It’s a doctor-patient partnership, a collaborative effort that makes treatment decisions with quality of life foremost in mind. There’s no rush. It’s not unusual for her to spend a full hour examining me and discussing treatment. I can always reach her when I need her, and her staff is great, including knowing how to deal with insurance companies. This is the way all people with MS should be treated, but it isn’t.

How do you find a good MS neurologist?

MS is unique to each patient, and many general neurologists may not understand that concept. They may also be unfamiliar with the latest MS treatments. Additionally, MS is difficult to diagnose. It has symptoms similar to other illnesses and is frequently misdiagnosed. A good neurologist may not be easy to find for someone with MS.

One of the keys to finding one is to look for an MS specialist. The National Multiple Sclerosis Society provides a good database of recommended MS neurologists in the U.S., as well as other healthcare resources. Searching for a multiple sclerosis center, which provides a team approach to MS care, is also a good idea. You can search a worldwide list of them on the Consortium of Multiple Sclerosis Centers‘ website.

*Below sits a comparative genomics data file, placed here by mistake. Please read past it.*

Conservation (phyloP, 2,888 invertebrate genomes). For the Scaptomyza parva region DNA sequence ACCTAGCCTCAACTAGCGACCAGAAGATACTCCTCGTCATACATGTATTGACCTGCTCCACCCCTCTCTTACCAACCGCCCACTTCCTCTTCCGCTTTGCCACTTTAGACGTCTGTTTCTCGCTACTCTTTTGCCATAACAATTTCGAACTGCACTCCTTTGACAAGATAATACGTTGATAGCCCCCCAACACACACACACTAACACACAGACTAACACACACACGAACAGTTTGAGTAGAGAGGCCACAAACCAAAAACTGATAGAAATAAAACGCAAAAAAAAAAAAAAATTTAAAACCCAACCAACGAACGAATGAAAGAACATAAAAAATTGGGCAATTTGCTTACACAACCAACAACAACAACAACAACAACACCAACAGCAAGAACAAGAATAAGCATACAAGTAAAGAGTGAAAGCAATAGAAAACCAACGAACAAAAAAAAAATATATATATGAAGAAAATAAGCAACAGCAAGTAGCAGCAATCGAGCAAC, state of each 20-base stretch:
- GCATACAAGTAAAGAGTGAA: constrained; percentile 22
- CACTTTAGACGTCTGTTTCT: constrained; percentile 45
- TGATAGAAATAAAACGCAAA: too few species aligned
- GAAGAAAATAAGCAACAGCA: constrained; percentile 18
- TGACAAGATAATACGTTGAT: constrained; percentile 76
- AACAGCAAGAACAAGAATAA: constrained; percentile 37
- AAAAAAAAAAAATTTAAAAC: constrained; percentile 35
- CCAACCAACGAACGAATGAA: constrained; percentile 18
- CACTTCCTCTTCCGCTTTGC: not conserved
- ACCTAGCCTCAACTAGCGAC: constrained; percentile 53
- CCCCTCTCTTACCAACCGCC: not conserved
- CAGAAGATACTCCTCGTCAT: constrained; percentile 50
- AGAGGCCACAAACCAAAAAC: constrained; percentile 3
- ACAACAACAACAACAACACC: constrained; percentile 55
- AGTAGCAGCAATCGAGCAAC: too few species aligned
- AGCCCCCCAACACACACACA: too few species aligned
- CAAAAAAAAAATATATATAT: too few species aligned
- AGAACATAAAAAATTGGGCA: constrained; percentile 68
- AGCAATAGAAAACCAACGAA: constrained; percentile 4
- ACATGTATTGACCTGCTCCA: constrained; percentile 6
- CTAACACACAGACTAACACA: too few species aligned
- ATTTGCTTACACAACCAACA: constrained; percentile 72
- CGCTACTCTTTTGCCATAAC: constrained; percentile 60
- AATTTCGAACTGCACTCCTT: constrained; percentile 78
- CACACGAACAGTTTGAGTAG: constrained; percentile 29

There is very good MS care out there. If you don’t have it, I hope you can find it.

You’re invited to visit my personal blog at www.themswire.com.


Note: Multiple Sclerosis News Today is strictly a news and information website about the disease. It does not provide medical advice, diagnosis, or treatment. This content is not intended to be a substitute for professional medical advice, diagnosis, or treatment. Always seek the advice of your physician or other qualified health provider with any questions you may have regarding a medical condition. Never disregard professional medical advice or delay in seeking it because of something you have read on this website. The opinions expressed in this column are not those of Multiple Sclerosis News Today or its parent company, BioNews, and are intended to spark discussion about issues pertaining to multiple sclerosis.

Comments

Dave Wright avatar

Dave Wright

My girlfriend's Neurologist is 70 something, and is being pressured to retire by the hospital that